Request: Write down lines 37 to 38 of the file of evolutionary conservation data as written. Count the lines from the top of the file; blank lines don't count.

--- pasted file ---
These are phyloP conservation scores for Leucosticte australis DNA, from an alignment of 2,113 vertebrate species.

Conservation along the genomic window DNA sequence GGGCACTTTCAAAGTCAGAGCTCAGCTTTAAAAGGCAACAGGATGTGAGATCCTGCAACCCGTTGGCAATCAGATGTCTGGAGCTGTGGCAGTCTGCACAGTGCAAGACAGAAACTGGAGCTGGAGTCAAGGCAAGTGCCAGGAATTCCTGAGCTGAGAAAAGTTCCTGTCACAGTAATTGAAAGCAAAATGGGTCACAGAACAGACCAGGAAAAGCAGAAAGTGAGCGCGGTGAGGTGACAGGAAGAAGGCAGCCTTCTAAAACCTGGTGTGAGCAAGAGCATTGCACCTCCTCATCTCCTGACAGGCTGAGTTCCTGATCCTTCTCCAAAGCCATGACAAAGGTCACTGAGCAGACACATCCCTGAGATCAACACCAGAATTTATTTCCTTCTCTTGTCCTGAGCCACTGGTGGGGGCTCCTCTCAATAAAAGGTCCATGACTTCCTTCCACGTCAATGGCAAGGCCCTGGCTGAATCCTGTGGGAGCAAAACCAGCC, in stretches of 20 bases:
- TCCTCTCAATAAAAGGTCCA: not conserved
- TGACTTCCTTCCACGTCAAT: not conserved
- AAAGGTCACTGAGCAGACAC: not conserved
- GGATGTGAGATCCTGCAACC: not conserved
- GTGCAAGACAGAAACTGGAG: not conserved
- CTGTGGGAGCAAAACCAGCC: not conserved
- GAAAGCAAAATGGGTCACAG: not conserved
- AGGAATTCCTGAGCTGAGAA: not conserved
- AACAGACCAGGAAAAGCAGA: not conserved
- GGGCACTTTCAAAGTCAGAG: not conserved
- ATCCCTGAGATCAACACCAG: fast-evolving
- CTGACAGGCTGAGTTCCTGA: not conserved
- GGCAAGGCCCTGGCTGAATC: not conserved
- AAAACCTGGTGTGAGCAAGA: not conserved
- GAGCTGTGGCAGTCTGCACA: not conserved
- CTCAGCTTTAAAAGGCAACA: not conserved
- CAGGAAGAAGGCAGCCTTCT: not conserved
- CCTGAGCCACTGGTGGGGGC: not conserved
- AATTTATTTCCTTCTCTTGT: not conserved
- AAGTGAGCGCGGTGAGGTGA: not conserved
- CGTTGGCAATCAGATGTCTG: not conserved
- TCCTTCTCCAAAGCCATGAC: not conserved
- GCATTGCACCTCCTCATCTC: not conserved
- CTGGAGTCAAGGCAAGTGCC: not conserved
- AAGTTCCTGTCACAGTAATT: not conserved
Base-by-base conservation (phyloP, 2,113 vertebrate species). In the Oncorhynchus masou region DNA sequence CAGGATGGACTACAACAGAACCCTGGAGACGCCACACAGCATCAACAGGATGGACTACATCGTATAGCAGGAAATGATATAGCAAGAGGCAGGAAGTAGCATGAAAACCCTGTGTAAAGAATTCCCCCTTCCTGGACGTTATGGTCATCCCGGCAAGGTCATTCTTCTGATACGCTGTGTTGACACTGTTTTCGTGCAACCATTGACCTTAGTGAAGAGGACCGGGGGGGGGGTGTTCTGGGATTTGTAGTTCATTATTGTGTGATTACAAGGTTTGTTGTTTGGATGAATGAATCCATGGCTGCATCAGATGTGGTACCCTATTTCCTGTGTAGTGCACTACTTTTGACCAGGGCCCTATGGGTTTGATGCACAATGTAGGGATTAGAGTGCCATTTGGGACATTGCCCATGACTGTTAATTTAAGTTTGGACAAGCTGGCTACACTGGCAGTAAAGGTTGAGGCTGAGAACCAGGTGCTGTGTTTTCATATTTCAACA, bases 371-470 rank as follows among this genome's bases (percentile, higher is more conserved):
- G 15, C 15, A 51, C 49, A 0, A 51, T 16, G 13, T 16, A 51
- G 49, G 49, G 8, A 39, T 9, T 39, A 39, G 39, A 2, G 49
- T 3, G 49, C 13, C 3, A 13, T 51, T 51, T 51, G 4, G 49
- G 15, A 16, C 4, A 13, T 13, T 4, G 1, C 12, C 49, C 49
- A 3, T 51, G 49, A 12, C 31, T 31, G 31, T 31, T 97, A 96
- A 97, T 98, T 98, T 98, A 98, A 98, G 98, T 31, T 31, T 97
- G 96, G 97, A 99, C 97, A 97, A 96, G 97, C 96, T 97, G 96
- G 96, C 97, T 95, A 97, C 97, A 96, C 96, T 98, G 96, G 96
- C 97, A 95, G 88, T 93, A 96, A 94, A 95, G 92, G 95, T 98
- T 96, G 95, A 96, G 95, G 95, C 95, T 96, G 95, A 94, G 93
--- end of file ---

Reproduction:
- C 97, A 95, G 88, T 93, A 96, A 94, A 95, G 92, G 95, T 98
- T 96, G 95, A 96, G 95, G 95, C 95, T 96, G 95, A 94, G 93